September 2011

Lightsey Darst


The Hermit by Laura Solomon

Lately being a good reader bores me. I'm tired of observing from a polite distance, making obedient grad student notations about "themes" and literary history in the margins, appreciating what doesn't move me. I want a book that's a companion; I want to write love notes to no one inside the back cover, keep an imaginary diary between the lines.

Enter Laura Solomon's third full-length collection The Hermit. Its dainty size and cardstock covers with letterpress text telegraph handmade; instead of an author photo we get a little sketch of Solomon in profile, in a scarf, as if she's sitting in a cafe window having a cappuccino and waiting for someone. While she waits, she writes notes to third parties ("Hello, Nicola!" is one title) or jots down that snatch of something whirling through her head:

I go to where I am and you are there
this morning I woke because of dreaming the sentence below and above
is there anything lonelier than a lost glove?

-- this from the charming "French Sentences," which meanders on like a series of whispered confessions across a library carrel. Settings and scenarios suggest themselves: Solomon turning to us on a train going east from Paris with a throwaway line about the weather we're flying by ("it's the storm inside the cloud that renders it majestic"), Solomon with half her face buried in the pillow giggling a half-Italian joke as she falls asleep, Solomon in the same pose but waking, suddenly solemn:

I have been alive for 11,845 days now
I want to know
how much longer will I be allowed to float like this

We get to eavesdrop on Solomon's half of a conversation:

hey how are you?
I'm sorry we got cut
off the last time

Then, tantalizingly,

I'm heartbroken Dottie
it will get better when I
get home probably

-- for the subject is what it must be in this intimate little book: an innocent abroad, a young American chasing love and sensation, sharing her failures and her moments of connection.

But I've looked over an author's shoulder before, and however skilled or inspired the writer, the relation between reader and writer remains voyeuristic. Solomon, bless her, is after something else. 

To see what that is, let's look at the title poem. "The Hermit" tells of a bird so lovesick that its cries destroy the peace of an entire village and bring the bird nearly to its death, until "down from the mountain came a hermit / who alone consoled the bird by putting before it a mirror." How do we make out this little fable? Is Solomon the hermit, and are we the bird, and the book the mirror? How can a book so full of "I," so full of what seems to be Solomon's life, be a mirror? Maybe Solomon is the bird, we are the mirror, and the book is the hermit. But whatever the mirror is, how can a mirror cure love?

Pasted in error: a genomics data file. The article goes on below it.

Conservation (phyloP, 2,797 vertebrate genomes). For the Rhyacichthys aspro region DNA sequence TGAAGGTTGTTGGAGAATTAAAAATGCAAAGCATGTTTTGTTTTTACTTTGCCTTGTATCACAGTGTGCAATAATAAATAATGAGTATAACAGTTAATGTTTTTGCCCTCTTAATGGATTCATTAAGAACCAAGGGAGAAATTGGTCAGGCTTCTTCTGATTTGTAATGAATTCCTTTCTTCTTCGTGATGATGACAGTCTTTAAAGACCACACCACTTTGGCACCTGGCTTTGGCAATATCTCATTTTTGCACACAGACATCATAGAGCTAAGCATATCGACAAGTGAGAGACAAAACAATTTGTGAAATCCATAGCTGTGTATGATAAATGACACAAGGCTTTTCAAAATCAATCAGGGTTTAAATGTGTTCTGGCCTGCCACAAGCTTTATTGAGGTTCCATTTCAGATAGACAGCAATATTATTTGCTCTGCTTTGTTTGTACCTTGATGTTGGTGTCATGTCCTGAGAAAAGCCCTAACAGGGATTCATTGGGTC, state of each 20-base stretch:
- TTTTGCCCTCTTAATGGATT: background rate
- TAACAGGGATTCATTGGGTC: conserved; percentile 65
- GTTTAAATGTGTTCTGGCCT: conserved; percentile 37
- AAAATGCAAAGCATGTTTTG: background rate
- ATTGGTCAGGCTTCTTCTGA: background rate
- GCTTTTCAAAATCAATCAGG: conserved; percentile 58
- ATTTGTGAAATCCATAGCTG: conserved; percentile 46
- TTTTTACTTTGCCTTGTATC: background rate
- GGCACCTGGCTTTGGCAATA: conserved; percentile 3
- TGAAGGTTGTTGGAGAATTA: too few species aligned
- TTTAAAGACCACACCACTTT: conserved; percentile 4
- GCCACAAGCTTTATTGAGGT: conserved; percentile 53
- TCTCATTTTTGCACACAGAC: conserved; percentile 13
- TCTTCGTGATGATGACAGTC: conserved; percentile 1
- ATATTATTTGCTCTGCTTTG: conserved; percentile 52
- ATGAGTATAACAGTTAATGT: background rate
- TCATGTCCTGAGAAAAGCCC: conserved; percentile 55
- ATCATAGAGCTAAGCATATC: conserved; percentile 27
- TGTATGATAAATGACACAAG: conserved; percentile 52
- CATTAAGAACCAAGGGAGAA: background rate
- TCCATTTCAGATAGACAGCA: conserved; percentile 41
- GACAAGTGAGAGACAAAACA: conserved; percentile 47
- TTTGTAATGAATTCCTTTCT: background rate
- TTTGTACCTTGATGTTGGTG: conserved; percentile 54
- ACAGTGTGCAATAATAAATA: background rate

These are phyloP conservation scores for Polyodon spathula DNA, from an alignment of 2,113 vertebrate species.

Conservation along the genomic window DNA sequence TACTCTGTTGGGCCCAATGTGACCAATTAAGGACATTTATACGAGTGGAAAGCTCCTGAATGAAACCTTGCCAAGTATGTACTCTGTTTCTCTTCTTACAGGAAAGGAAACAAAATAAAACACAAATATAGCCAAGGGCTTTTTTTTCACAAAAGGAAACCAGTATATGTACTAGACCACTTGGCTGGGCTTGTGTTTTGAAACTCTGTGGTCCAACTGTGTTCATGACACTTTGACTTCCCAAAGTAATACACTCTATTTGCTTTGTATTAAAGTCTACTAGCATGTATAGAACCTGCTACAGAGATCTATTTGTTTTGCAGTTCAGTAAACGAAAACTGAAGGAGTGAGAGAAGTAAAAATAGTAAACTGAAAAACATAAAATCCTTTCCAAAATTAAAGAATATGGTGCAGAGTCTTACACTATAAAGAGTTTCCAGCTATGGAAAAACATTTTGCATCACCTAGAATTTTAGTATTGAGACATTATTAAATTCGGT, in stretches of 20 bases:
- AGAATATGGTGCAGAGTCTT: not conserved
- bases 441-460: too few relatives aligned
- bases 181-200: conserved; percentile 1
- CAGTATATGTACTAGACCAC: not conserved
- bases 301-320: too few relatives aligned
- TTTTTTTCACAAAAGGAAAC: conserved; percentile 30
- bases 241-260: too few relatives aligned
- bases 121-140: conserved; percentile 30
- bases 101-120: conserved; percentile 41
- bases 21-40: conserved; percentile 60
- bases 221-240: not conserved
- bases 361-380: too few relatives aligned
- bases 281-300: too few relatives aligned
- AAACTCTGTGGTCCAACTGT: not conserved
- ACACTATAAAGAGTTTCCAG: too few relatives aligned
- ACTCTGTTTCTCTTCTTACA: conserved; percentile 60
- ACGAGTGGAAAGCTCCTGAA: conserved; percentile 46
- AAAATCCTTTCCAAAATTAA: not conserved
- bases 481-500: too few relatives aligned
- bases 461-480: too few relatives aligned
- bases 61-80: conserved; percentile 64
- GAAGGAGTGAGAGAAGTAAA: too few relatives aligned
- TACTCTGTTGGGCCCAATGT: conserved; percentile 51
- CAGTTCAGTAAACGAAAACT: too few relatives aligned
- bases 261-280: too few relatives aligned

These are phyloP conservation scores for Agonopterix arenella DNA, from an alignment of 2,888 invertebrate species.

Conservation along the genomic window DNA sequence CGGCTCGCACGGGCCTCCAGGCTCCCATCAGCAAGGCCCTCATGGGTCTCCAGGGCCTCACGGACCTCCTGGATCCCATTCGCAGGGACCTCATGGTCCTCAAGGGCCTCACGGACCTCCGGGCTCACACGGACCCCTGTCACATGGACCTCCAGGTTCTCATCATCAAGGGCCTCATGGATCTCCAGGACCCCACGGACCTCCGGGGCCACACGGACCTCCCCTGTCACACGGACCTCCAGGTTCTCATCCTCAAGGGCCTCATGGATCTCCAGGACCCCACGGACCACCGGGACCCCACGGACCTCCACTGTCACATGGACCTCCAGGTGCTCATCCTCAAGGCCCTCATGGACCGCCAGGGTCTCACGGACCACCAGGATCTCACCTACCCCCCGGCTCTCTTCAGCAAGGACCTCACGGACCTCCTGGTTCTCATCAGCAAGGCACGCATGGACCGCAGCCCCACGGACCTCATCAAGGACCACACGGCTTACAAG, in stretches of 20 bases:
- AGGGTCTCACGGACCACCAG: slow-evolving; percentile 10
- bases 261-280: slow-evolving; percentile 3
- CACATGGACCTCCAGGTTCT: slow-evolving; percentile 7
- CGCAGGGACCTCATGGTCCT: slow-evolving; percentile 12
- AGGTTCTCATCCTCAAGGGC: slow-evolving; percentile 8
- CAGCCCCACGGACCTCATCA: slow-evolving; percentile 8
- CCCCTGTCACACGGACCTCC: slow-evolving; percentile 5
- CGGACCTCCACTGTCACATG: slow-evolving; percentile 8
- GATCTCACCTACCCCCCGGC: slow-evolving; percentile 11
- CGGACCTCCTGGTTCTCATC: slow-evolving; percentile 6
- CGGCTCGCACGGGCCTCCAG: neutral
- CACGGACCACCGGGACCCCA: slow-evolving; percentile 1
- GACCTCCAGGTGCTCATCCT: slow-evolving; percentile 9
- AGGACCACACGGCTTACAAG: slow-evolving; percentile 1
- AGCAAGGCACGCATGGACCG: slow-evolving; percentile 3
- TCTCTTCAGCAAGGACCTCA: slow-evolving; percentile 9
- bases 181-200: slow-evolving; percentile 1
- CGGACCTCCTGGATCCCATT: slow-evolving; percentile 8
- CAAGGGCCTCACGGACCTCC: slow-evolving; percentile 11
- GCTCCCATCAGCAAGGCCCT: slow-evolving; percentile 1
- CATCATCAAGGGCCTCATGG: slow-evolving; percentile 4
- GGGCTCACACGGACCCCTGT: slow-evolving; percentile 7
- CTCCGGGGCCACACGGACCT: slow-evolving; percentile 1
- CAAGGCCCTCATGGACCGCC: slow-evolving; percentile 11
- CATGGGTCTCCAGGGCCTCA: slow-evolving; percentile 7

Now I'm reminded of something a mirror can cure: the pain of a phantom limb. Probably you've taken a moment to goggle at this odd phenomenon, in which people who've lost limbs continue to feel the limb, and what they feel is pain -- not, as you might expect, the pain of severing, but more an itch, a cramp. As if this weren't weird enough, one cure is still stranger: sufferers use mirrored boxes that reflect a good limb in the place of the missing one. How does it work? Your mirror-tricked eye takes your good limb -- unhurt, obedient -- for the missing (hurt, delinquent) limb and writes over the nerve passages, replacing a false troublesome sensation with a false harmless one.

It's an anodyne -- a placebo, maybe. For, given that sensation is still felt, whatever causes it, does it make sense to call this a trick? Perhaps Solomon proposes something similar for the human heart: we can write over what is wrong or missing -- write, or read over... But I'm getting tangled: what's cause, what's effect, what's self, what's other? This is the knot Solomon ties.

Consider the poem "It," in which Solomon dreams of the childhood game tag, of its mystic moment of touch. "It" is a fantastically flexible word, a writer's best friend, and Solomon uses it to create a web:

how I've wanted to encounter you
and so through you too
to correct my sightlessness
which has always been one as if belonging to a child
so that whenever the one tagged the other
was the touch that distinguished
the touching one from the touched
and so divided the two
by tethering them together

The syntax can't be unraveled (what's "one"?); the "it" is at once barrier and connection, true and false, mirror and touch.

Where does this leave us? "Are you there?" Solomon murmurs. To return to the desire I started with, lately I don't want the cold concert hall, I want cabaret. In the concert hall we witness someone's vision of something, a statement, a theory. But the cabaret specializes in inversions: who's on stage, who's off, who's seen, who sees, flip and switch in its tarnished mirror. We are the content, and the delight is seeing ourselves for a moment differently -- yourself in another language, yourself moving as a new animal, yourself as someone you might love, waiting behind a cafe window, sipping a cappuccino.

The Hermit by Laura Solomon
Ugly Duckling Presse
ISBN: 978-1933254784
88 pages